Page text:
The title of this biography comes from the famous argument in Pascal's Pensées (#418), in which Pascal argues that, absent clear proof of God, it is safer to believe in Him -- if one is wrong and there is no God, one loses very little; if one is correct, one gains everything. Indeed, the entire biography is structured around an elaborate and artsy metaphor of gambling -- it is central to the way Connor chooses to understand Pascal. Moreover, the entire work is written with a novelist's touch: Although he has backgrounds in philosophy, theology, and the geosciences, Connor is a professor of English, and he writes in an imaginative style that at times lends itself more to a historical novel than an academic biography, making it very easy to read.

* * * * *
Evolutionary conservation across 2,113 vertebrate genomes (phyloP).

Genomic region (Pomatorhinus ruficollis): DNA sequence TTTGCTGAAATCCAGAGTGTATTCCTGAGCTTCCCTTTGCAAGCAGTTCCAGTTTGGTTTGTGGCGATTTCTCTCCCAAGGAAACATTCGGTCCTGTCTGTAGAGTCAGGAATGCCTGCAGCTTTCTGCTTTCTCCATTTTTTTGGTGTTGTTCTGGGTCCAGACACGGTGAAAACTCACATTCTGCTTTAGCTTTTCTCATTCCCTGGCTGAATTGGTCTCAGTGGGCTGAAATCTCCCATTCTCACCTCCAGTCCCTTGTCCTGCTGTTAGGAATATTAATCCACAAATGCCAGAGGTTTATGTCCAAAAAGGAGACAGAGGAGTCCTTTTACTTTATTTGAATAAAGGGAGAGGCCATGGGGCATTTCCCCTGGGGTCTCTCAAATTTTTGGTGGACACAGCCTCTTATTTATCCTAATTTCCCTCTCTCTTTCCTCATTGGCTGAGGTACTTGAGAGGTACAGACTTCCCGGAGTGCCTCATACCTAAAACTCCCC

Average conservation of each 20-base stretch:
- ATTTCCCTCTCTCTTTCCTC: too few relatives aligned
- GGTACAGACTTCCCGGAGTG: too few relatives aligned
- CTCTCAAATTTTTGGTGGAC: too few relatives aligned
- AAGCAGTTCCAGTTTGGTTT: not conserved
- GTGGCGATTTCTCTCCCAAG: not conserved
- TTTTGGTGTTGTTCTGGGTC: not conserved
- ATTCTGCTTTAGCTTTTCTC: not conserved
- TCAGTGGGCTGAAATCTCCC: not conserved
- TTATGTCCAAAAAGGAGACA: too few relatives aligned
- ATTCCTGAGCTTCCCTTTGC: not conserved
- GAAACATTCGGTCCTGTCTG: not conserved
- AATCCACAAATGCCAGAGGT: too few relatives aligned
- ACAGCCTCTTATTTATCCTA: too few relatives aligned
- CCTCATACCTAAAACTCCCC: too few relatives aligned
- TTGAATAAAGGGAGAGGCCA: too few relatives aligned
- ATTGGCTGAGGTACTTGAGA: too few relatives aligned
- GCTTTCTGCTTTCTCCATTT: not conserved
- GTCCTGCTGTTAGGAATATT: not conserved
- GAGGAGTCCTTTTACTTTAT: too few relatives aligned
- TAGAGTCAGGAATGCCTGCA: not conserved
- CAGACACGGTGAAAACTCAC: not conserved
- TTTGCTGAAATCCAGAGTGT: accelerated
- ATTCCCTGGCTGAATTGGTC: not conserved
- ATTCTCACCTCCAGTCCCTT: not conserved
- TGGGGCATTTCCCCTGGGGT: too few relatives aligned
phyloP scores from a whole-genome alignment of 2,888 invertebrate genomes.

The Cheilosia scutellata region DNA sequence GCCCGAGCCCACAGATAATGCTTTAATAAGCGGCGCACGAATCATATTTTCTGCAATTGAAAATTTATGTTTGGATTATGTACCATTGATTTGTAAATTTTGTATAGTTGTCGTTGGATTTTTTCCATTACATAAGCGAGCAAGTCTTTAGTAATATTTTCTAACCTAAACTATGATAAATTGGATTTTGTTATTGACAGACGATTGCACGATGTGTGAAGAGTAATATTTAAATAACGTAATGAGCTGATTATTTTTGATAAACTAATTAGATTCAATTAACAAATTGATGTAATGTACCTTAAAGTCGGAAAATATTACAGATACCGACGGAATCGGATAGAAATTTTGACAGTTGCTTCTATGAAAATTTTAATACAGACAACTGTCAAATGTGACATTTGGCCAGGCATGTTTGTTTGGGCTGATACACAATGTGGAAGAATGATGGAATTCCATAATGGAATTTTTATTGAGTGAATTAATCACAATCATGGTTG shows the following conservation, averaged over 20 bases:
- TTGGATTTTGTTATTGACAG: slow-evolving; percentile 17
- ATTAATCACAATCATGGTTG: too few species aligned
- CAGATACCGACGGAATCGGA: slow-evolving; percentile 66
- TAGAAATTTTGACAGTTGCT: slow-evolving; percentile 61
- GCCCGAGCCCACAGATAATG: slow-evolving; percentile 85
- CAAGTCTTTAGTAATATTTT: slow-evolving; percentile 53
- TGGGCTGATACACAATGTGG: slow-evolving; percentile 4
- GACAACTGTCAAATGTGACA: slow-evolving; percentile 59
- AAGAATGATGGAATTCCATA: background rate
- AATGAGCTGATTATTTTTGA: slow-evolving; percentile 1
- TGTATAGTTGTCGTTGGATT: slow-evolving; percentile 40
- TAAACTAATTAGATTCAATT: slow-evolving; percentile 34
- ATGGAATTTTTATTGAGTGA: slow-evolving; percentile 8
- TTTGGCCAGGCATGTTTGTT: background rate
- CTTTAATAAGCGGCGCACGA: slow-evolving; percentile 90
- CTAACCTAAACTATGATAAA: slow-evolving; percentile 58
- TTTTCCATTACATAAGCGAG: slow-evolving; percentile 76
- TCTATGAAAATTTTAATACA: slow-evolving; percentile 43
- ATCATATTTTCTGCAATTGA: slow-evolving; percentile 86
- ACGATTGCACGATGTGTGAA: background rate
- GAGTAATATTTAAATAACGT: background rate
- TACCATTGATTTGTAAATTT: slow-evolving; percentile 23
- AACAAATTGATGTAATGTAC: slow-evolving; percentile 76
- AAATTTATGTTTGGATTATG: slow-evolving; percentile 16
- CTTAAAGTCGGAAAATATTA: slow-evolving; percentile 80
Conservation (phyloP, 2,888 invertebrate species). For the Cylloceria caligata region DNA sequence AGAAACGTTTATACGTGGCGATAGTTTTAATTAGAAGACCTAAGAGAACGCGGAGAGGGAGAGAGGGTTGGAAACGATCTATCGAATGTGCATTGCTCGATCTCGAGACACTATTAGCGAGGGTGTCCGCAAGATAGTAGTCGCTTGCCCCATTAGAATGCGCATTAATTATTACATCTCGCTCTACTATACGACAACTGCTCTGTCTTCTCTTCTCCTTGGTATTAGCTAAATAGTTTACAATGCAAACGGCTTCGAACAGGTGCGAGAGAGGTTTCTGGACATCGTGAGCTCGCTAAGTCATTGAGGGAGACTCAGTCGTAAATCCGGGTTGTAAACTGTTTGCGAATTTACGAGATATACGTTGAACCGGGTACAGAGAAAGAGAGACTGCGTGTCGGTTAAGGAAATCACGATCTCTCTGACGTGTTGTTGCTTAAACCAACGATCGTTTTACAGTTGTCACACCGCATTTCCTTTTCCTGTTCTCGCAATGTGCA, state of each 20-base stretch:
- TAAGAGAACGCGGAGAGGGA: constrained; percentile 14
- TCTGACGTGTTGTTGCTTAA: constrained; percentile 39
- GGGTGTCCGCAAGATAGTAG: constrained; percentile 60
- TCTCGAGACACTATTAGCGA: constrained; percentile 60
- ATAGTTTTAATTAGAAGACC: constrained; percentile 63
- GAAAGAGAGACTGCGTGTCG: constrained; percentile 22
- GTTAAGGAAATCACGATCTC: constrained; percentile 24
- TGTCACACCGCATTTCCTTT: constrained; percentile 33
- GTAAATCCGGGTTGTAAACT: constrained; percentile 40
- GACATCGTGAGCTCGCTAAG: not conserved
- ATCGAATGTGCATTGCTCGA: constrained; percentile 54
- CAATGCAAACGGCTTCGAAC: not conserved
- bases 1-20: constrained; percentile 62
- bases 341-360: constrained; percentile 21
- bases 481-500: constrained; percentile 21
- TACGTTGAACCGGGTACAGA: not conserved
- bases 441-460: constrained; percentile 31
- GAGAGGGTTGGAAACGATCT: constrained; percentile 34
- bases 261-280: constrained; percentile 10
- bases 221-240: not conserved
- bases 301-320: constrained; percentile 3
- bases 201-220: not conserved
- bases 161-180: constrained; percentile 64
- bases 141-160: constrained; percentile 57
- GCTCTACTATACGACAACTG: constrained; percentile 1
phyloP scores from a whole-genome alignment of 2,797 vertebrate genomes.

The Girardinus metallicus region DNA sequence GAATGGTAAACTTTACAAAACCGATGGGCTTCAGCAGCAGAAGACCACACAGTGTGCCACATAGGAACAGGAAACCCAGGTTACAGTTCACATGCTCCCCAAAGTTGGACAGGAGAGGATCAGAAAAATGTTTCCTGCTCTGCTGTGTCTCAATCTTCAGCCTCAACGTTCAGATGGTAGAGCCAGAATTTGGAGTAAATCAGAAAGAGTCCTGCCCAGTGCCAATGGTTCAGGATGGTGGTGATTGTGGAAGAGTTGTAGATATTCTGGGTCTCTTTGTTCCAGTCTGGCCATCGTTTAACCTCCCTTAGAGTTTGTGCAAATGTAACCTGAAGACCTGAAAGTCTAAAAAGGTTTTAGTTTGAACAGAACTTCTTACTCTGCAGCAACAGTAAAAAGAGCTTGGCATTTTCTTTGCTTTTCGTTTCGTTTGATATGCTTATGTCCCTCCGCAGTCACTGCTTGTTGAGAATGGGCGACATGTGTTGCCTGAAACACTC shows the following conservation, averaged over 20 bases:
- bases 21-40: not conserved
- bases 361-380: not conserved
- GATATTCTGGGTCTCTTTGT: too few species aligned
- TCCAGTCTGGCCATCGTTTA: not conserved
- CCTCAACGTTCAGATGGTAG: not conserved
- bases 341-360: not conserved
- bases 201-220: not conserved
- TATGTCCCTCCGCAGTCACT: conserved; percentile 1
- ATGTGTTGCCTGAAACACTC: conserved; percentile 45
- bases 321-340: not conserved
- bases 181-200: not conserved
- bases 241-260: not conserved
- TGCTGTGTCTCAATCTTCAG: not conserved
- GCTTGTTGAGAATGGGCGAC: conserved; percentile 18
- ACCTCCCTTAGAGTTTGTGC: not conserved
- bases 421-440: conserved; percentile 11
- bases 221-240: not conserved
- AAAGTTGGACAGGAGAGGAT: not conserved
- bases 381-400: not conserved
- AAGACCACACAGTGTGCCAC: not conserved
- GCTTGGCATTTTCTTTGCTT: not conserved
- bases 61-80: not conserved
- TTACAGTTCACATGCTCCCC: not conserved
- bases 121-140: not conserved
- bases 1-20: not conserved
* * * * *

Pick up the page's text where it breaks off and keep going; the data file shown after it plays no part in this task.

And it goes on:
Unfortunately, herein lie the problems. While it pains me to criticize a work admired by so redoubtable a figure as John Polkinghorne (among others), I find I cannot give the work the high praise that he does -- for a number of reasons. On the one hand, the novelistic quality of Connor's prose at times conspires against the seriousness of the work. For example, in describing Pascal's participation in Père Mersenne's famous seminar, Connor notes that "one can only imagine the conversations held in that room," and then goes on to speculate about them -- a fine technique for historical fiction, but fraught with danger for serious biography, especially when Connor lets imagination dominate fact. Furthermore, Connor's style, while light, also displays the postmodern fondness for whimsy and frivolity, to the point where the substantiveness of the overall tone of the work suffers. Each chapter opens with some thematic quotations, and alongside quotes from people like Pascal himself, and Chesterton and Einstein, one finds others from such "deep thinkers" as Abbie Hoffman and Freddie Mercury. More maddening is Connor's repeated tendency to present any negative action on the part of the French Crown as a contributing factor to an inevitable French Revolution (viz., "the people languished in poverty, and the French Revolution inched closer"). Such a tendency is simply wrong, as nothing is inevitable in human history, and the effort is as cloying and absurd as claiming that the actions of Frederick William II of Prussia in 1789 would inevitably lead to World War II, a century and a half later.